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686 bytes added, 00:03, 31 July 2012
Get in
The '''Piraeus''' is the ancient port of [[Athens]] and still functions as the chief exit point from the city by sea for destinations amongst the [[Aegean Islands]] and elsewhere in the east Mediterranean. Domestic destinantions include all of the Aegean islands except the Sporades and some smaller Cyclades and Dodecanese isles that require a connection. International destinations (apart from cruise ships) include Cyprus and the Middle East.
'''Warning''': {{cautionbox|Recently, official spelling changed to '''Pireas''' -- and all road signs in Athens and around updated accordingly.}}
Most travellers arriving in Piraeus from Athens make use of the very convenient '''Metro''' []. Line 1 terminates at the Port, from there it's a short walk to the Saronic Gulf ferries, hydrofoils and catamarans, or a free shuttle-bus ride to the ships sailing to Crete and the Dodecanses. Central Cyclades ferries conveniently sail from just across the metro station. Metro ticket costs €1.00 and allows unlimited connections on all modes of transport within 90 minutes.
Direct '''Airport Express buses''' [] run 24 hours between the port of Piraeus and Athens International Airport []. Allow 90 minutes for the trip. The Airport is also accessible via the Metro, with a connection at Monastiraki. Bus tickets to the airport, available from the driver, cost €3€5.2000; Metro tickets to the airport are €6.00.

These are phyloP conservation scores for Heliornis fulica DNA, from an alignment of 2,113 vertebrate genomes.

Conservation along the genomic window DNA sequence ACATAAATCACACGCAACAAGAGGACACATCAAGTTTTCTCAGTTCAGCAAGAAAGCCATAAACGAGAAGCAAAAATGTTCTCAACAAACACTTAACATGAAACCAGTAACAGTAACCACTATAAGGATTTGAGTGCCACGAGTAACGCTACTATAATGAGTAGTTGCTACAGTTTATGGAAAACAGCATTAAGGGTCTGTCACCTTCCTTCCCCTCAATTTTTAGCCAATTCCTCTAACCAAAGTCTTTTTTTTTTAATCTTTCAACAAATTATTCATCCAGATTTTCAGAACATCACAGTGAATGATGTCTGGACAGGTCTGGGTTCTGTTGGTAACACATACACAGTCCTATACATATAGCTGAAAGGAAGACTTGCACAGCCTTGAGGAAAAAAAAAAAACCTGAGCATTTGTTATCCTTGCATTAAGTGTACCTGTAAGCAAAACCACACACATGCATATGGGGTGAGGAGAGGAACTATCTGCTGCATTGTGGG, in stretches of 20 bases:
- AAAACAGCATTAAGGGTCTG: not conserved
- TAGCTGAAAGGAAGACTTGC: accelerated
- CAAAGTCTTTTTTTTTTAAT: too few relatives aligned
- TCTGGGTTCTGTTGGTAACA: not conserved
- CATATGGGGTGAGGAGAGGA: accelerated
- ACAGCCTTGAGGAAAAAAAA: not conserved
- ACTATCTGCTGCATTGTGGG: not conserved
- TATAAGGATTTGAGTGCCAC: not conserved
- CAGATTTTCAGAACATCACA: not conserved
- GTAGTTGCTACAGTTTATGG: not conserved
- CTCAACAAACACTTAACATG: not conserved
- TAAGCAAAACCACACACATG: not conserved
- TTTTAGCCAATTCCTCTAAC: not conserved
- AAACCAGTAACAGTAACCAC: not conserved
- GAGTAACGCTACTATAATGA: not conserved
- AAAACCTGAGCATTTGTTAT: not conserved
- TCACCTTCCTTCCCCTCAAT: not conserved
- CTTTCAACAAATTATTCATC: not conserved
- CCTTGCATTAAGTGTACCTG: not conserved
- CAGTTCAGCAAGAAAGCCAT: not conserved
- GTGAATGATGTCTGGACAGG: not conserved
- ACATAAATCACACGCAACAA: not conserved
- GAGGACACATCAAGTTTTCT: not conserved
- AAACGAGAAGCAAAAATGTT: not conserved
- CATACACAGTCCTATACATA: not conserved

Other public buses connect Piraeus with its outlying suburbs, the southern coastal zone and with central Athens. Bus and trolley-bus tickets cost €1.00 and are valid for unlimited connections(including metro) within 90 minutes. They must be bought in advance (generally from kiosks or inside metro stations) and validated once on board.
During the "season", a goodly number of cruise ships stop here. Modest sized ships dock within easy walk of the passenger terminal (approximately a mile south of the Metro station). Large ships dock about 2-300 meters farther away, closer to the busy entrance to this harbor. From the terminal, you could take a taxi, or you might find a city bus going toward the Metro terminal (ask in the terminal); otherwise, you face a walk with entrances to ferry and freight docks on the shore side, and various commercial and civic buildings on the other side of the very busy street. Those walkers who stay on the harbor side can use a pedestrian bridge over the street within sight of the Metro station.
==Get around==
One '''scam''' you may encounter in Piraeus is a rather subtle one. A man will walk up to you while you are waiting with your luggage in line to board a ferry. This gentleman is a consummate actor: though he doesn't actually claim to be working for the boat or port, his demeanor and behavior imply strongly that he is. He'll pick up your luggage, brushing aside any objections, and usher you with it to the head of the line, at which point he'll demand a hefty tip. In one reported case the bite was €7.00 (our respondent decided the performance was worth €2.00)

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